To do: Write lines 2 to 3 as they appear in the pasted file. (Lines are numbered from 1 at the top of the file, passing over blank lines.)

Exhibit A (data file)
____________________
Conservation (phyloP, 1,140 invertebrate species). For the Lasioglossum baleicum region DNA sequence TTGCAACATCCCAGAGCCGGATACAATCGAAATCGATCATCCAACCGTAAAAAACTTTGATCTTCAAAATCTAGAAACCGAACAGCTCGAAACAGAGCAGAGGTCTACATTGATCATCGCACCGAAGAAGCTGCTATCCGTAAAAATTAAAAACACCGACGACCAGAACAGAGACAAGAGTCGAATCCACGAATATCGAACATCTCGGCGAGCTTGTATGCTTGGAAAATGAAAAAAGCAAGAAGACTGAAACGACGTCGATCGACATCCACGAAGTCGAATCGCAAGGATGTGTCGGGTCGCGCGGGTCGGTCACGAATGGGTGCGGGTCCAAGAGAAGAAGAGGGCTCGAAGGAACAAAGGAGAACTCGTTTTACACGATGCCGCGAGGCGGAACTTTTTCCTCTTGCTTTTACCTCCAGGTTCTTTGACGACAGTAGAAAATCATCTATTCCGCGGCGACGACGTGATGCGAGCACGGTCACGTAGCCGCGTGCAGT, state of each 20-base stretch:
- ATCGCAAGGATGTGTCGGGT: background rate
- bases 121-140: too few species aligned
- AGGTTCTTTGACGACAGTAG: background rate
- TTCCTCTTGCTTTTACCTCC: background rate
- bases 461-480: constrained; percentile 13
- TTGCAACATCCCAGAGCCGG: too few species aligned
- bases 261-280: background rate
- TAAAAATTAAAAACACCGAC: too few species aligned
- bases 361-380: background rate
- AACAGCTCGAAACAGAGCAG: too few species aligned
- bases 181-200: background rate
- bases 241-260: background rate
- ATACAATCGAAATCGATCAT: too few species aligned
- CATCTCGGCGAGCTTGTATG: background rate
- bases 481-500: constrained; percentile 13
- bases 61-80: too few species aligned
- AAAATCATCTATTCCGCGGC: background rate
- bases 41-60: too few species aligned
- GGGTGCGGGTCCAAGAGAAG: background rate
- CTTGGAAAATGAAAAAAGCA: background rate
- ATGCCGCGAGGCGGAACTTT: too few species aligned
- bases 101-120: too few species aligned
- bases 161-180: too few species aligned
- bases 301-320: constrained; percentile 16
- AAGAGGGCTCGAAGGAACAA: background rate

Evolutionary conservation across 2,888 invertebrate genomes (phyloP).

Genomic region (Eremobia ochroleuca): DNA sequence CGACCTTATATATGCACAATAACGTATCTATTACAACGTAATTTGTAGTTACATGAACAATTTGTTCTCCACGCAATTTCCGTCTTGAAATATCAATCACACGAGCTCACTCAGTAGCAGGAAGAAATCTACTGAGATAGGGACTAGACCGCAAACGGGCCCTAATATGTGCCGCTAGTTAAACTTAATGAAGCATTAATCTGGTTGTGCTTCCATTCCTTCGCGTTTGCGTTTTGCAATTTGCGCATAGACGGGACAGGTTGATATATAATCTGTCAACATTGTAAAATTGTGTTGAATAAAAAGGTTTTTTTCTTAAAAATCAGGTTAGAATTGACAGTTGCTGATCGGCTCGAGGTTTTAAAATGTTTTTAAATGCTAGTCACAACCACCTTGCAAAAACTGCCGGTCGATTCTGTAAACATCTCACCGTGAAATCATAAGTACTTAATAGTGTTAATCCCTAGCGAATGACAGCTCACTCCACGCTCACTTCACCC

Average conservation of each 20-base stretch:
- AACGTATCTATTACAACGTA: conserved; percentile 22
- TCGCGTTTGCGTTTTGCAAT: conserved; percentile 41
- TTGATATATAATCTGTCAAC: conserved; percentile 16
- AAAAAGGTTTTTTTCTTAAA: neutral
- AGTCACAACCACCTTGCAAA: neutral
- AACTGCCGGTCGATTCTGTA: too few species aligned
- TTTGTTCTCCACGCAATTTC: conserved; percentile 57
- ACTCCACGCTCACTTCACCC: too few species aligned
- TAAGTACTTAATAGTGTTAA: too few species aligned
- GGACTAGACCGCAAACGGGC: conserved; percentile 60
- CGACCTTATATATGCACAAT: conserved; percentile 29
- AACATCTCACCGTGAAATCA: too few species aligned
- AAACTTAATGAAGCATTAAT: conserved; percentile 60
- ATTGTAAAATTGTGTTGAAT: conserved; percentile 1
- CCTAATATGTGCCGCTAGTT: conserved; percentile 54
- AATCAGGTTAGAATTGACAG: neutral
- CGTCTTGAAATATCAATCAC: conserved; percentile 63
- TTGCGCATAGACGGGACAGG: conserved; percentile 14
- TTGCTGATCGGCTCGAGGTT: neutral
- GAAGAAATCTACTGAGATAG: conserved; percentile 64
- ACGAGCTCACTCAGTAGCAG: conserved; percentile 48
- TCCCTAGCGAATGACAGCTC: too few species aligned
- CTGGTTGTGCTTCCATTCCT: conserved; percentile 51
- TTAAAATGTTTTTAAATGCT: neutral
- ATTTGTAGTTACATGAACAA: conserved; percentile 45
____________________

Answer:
- ATCGCAAGGATGTGTCGGGT: background rate
- bases 121-140: too few species aligned